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What's the correct idiom for this please?

I want to define an object containing properties which can (optionally) be initialized from a dict (the dict comes from JSON; it may be incomplete). Later on I may modify the properties via setters. There are actually 13+ properties, and I want to be able to use default getters and setters, but that doesn't seem to work for this case:

But I don't want to have to write explicit descriptors for all of prop1... propn Also, I'd like to move the default assignments out of __init__() and into the accessors... but then I'd need expicit descriptors.

What's the most elegant solution? (other than move all the setter calls out of __init__() and into a method/classmethod _make()?)

[DELETED COMMENT The code for badprop using default descriptor was due to comment by a previous SO user, who gave the impression it gives you a default setter. But it doesn't - the setter is undefined and it necessarily throws AttributeError.]

class DubiousPropertyExample(object):
    def __init__(self,dct=None):
        self.prop1 = 'some default'
        self.prop2 = 'other default'
        #self.badprop = 'This throws AttributeError: can\'t set attribute'
        if dct is None: dct = dict() # or use defaultdict 
        for prop,val in dct.items():

    # How do I do default property descriptors? this is wrong
    #def badprop(self): pass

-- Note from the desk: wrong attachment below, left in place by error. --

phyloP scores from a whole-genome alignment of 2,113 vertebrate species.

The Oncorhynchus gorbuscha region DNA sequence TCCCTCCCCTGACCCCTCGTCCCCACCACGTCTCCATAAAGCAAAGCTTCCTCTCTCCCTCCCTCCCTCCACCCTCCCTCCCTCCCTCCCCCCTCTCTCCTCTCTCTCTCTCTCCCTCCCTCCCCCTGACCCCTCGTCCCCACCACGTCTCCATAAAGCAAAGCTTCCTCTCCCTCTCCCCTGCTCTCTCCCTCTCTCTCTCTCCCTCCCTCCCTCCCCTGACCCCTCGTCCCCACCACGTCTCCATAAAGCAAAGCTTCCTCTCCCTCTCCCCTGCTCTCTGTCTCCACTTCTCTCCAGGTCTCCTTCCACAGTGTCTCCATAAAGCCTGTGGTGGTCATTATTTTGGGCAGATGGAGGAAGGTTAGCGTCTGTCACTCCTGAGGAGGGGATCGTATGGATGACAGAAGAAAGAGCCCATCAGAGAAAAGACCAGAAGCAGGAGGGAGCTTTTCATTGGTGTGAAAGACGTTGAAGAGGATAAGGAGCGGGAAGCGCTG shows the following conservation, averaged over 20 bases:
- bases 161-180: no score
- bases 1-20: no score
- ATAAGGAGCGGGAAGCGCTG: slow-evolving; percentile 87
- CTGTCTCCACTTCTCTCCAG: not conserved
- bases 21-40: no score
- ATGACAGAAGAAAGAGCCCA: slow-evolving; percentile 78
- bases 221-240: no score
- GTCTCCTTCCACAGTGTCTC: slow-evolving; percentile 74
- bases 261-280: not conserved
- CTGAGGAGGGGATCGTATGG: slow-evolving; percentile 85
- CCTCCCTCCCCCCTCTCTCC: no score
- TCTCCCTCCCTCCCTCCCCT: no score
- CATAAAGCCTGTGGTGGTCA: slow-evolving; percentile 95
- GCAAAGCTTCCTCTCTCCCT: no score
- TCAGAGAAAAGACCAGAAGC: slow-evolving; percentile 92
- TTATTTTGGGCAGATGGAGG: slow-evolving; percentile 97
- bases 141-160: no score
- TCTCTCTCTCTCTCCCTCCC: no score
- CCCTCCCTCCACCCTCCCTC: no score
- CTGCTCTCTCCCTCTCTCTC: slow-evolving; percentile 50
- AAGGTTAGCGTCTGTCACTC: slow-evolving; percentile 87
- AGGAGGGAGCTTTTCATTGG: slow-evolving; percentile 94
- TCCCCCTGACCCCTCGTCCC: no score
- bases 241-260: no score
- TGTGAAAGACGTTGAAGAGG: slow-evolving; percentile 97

# Explicit descriptors for all properties - yukk
    def prop1(self): return self._prop1
    def prop1(self,value): self._prop1 = value

    def prop2(self): return self._prop2
    def prop2(self,value): self._prop2 = value

dub = DubiousPropertyExample({'prop2':'crashandburn'})

print dub.__dict__
# {'_prop2': 'crashandburn', '_prop1': 'some default'}

If you run this with line 5 self.badprop = ... uncommented, it fails:

self.badprop = 'This throws AttributeError: can\'t set attribute'

AttributeError: can't set attribute

[As ever, I read the SO posts on descriptors, implicit descriptors, calling them from init]

share|improve this question
No, it fails because you haven't set a setter. – Ignacio Vazquez-Abrams Aug 22 '12 at 2:30
don't use dct={} as a default argument ... use dct = None and then check for None and create a new dict inside the method. – mgilson Aug 22 '12 at 2:42
@sr2222: that's pretty obnoxious and it's not an answer to the question 'How can I write this code without explicit descriptors for all properties?' If the answer is "You can't, you need 13*2 descriptors", then just simply say so, without the rudeness. If you have a better code idiom than writing 13*2 descriptors, show me... that sort of code isn't scalable. Hence my question. – smci Aug 22 '12 at 2:49
It is possible. It is also pointless in almost all cases. 90% of the time, direct member access is the way to go. 9.99% of the time, you want to go with __getattr__ and __setattr__ as mentioned below. The remainder are super special cases, like if for some reason you want to define default getters and setters in a base class so that you can override the behaviors in a subclass, but for some reason, you can't just directly create a property in the subclass. I can't imagine how that would come about, but I don't rule it out. So the question is, why do you need this functionality? – Silas Ray Aug 22 '12 at 2:57